The video says it all, but blogger Judith B. Herman’s says it all when she says your phone can translate signs. Word Lens is an augmented reality app that translates text within the view of a device’s camera. It does so without requiring phone/data reception, too, making it perfect for travelers.
As you can see in the video, the app is fast and the view is clear. And according to PC Mag, it works as shown in the clip except when translating long paragraphs or fast-moving text.
Word Lens is available for free, but translation packs are a premium feature. To see the app for the iPhone or iPod Touch, start here.
I don’t own an iPhone and I’ve decided to hold off on buying an iPod Touch until it includes a camera, but it seems to me that there’s an inherent problem with putting a camera in any device that thin and light. Because pushing the button (or tapping the screen) has much more of an effect on movement than it would on, say, a digital SLR, shots likely come out with some shaky blur. Unfortunately, the final photos are usually not pretty.
Beautify iPhone photos by creating an app that takes pictures just as the iPhone does, but without the shaky pictures. Except in cases that involve the subject moving too fast for the camera’s shutter, blurriness is usually caused by the natural jerky motion that people create when they press and release the button that takes the photo. Some of that motion is inevitable, but a large part of it comes from the specific act of pressing the button. Instead of doing things that way, build an app that listens for a distinct sound (such as a key word or a very loud noise such as a yell). That sound triggers the camera to shoot.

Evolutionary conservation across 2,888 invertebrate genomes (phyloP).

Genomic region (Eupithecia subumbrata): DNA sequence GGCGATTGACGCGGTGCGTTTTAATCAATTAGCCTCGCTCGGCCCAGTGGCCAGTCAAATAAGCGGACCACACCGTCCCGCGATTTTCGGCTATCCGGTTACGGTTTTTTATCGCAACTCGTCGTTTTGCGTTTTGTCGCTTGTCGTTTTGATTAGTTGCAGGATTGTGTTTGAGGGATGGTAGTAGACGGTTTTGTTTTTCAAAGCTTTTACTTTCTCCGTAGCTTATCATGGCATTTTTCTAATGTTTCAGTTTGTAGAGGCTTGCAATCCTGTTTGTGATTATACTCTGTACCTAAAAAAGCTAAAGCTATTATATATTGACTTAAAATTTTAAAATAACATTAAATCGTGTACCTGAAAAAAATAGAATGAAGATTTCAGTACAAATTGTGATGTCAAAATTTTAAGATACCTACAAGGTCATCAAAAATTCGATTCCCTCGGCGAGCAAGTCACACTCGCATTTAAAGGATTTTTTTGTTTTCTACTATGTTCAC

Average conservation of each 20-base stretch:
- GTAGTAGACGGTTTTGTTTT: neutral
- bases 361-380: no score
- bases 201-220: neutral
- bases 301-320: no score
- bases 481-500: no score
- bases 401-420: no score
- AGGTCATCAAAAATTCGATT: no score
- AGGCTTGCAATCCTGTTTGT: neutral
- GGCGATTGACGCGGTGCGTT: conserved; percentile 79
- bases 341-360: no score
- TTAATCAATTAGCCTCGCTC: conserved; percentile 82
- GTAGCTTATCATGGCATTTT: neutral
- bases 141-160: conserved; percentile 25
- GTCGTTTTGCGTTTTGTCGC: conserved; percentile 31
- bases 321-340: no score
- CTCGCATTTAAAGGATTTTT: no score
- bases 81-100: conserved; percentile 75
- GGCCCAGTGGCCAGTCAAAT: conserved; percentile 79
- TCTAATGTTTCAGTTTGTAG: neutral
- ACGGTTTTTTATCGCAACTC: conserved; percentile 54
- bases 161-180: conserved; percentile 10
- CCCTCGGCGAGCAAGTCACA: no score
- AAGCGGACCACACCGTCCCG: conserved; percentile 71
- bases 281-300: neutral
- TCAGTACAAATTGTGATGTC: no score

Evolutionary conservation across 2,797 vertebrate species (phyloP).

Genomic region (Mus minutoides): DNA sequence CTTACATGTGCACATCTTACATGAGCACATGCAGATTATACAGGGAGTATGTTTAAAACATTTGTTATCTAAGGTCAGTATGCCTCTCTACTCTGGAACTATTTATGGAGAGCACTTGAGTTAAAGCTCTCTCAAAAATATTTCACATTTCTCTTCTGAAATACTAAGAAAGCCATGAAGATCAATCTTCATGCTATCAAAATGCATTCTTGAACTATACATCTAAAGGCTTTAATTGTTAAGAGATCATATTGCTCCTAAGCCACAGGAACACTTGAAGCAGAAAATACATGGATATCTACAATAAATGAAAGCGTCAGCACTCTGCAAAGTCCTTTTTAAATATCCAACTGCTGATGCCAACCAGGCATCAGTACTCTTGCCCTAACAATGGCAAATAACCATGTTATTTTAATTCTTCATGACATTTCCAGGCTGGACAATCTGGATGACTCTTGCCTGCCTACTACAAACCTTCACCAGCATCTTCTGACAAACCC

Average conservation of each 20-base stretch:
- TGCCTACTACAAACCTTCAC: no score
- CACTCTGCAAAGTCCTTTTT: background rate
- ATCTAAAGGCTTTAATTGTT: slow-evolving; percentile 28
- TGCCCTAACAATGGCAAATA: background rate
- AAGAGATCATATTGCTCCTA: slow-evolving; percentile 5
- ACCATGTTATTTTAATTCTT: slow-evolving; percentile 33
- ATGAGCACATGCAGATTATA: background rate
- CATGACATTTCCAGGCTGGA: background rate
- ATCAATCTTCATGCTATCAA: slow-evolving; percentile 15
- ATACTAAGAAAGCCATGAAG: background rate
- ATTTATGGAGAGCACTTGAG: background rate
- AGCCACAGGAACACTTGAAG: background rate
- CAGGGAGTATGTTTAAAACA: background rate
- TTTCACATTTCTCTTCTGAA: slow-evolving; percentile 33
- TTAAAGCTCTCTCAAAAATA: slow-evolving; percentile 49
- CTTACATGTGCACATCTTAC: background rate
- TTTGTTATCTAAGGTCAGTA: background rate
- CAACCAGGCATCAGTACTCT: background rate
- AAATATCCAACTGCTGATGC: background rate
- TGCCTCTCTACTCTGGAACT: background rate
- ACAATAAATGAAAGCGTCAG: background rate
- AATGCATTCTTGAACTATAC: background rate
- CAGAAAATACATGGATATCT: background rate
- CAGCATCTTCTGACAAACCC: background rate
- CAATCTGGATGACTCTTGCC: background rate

- Because this idea is an app, there’s no extra equipment required. Just the iPhone (or another camera) and the app.
- This has applications for moments that would usually require a tripod. For example, if a person needs to take multiple shots (say to create, an HDR image), he/she needs to keep his/her hands still, or else the pictures will be very hard to edit together due to “frame shift.” Using this method, though, no contact needs to be made with the device, so jittery hands are not an issue.
- This opens up a whole new dimension of photography on the iPhone.
- I’m just throwing this out there, but a sound-activated camera may also be useful for surveillance or animal watching. For example, a specific birdsong could act as a trigger.
- The problem is that the sound may come from any source, whether it’s in the camera’s view or not. A bird chirping behind the device would trigger a shot without the actual bird.
- There’s a photographer-camera coordination issue here, so this isn’t a great idea for self-portraits, unless there’s a self-timer. Without one, the photographer/subject will be in pictures that feature his or her mouth wide open.
- This won’t do much to reduce blur in pictures of moving objects.
There are several tips concerning shaky photos written specifically for the iPhone. Check out one of the more comprehensive lists that I found at www.interrupt19.com.